In Kirkland Lake we met fellow RV bloggers Wilf & Elizabeth, and Hailey got to meet Morris, a good looking young cat.  Hisses were exchanged, of course, rigs were compared, then it was off to Timmins to meet Shania Twain!



She was apparently not in town ;-(, so we had to settle for an oil change for the big diesel.  I didn’t think that was a fair trade at all.


Not sure what was going on, or if it was just a coincidence, but in one short span of about an hour, we spotted 3 different helicopters being transported on trailers.  This one pulled off the highway, so we were able to photograph it.P9136523

Another strange encounter happened on the road  north of Wa Wa, Ontario.  We met two cars in a row with cameras mounted on a post about 4 feet above the roof.  They were almost identical to the Google Earth streetview camera cars I had seen passing through Lake Louise a few years back.

 (If you go to 51.425157  -116.179444 on streetview, you can see me walking across the street in front of the car, then trying to take a photo as it drove away.  Some of our ‘work’ trucks are also in the image)

 But these cars had Tom Tom logos (a GPS company) on them, so I don’t know what they were up to?  A bit of online research showed that there had been similar sightings of these cars in Europe, but this was the first indication I saw that they were also in north America, but no one seems to know ‘what’ they are doing exactly, or why?

The leaves were just starting to turn colour in eastern Ontario, but the colour picked up a bit as we moved west.


For a change of route we decided on a southerly pass taking us past Rainy Lake and Fort Frances, before having to move back up to the Trans-Canada highway at Kenora.

There is a large pulp mill in Ft Frances, and it seems that all the wood is transported in 8’ lengths stacked crossways on the trucks, unlike most logging trucks in the west that carry much longer logs lengthwise down the truck.

P9146551 P9146527

Perhaps because of this, there are regular ‘pulp truck’ check stations and these strange arrangements of large round devices.  It looks like a truck drives between the two barrels to align the load and push any protruding logs back into place?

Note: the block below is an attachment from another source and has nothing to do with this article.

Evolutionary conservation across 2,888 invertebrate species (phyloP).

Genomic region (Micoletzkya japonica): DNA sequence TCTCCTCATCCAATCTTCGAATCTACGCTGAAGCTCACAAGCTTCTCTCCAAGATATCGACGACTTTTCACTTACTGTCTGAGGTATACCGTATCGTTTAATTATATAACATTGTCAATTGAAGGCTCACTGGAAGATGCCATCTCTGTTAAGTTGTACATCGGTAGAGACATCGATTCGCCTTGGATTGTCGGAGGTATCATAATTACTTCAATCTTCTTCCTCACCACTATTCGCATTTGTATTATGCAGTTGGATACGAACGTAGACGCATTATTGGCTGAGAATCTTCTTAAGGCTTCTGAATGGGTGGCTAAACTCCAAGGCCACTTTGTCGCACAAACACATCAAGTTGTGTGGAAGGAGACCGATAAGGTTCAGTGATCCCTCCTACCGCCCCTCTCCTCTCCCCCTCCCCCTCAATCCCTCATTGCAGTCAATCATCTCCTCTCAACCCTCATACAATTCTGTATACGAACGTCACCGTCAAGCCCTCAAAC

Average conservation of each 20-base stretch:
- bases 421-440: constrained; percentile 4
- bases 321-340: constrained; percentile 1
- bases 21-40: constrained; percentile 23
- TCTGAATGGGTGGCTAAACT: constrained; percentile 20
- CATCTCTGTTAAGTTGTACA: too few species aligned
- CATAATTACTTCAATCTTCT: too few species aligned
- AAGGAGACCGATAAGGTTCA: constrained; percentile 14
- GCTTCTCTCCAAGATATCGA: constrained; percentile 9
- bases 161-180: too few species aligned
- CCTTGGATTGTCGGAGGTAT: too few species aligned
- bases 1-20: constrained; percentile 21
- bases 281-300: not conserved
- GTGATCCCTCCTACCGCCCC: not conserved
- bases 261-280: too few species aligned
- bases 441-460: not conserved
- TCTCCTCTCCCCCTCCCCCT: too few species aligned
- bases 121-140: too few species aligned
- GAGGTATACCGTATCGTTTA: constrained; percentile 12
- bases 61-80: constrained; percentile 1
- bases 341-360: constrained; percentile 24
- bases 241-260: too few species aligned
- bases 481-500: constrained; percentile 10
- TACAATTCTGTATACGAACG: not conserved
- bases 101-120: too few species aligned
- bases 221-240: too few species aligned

And finally, for this post, one more sign shot.P9146530

Friday, September 14, 2012

Heading West

After getting off the boat from Newfoundland, the weather had improved somewhat and it was 27C for a bit, and I considered getting back into shorts, but it was not to last.

Got into the middle of a huge (cancer charity?) motorcycle ride in Baddeck, NS, but still managed to meet up with my brother and his wife, who were just headed towards NL on their own exploratory trip, and just in time for the hurricane to arrive!

In a Sobey’s grocery store in Pictou, my ‘Sobeys’ card once again drew blank stares …

As evening approached, Google earth suggested a couple of quiet looking spots on the northern coast of NB near the NS line.  One turned out to be Gaspareaux National Historic site, where the French had built a fort in the 1750’s.  It was only used for a few years before being overrun by the British, who then burned it to the ground.

We had planned a short visit at least to Kouchibouguac National Park further along the coast, but somehow the road we were on did not seem to have any proper signs leading to it, and before we knew it, it was way too far back to go back.

From Miramichi, the route was across the province on a secondary highway, coming out at Plaster Rock.  The first half was typically rough, even at the 80km speed limit.  The second part had been re-paved and was not so bad.

The fuel pumps there were no problem to start with my chipped MC, but the pump quits at $100. !  With the price of diesel  close to $1.40, that is not enough to fill even my small tank.  So I had to start over again for another $19.  Ouch.  I think it is time to lower the price, or raise the limit Petro Canada?

A stop was in order by the time we reached Edmunston, NB, and I was surprised to find the local Walmart closed shortly after 6PM – even on a Sunday.  I’m kind of used to the US stores, most of which are open 24 hrs.  But this one was also on the edge of town, so it made a surprisingly quiet spot to spend the night – and it was the first Walmart ‘camp’ of this trip – if my memory serves me correctly.

We went for a stroll and Hailey wanted to see inside the store, as she has never been to WM.CIMG8227

In the morning, with our bilingual hat firmly in place, we crossed into Quebec, where a major highway construction project was underway. (Must be the riding of a Conservative MP?)  It looks like a long section of the road is being twinned through some pretty solid looking rock.  It was nice day, so decided it was a good time for a closer look.


It looked like a row of rock drills were advancing up the outcrop preparing the next blast, while another row of excavators below loaded trucks to remove the rubble.



In the sign category, there is only one entry this time, and I think it is self-explanatory.  Or not!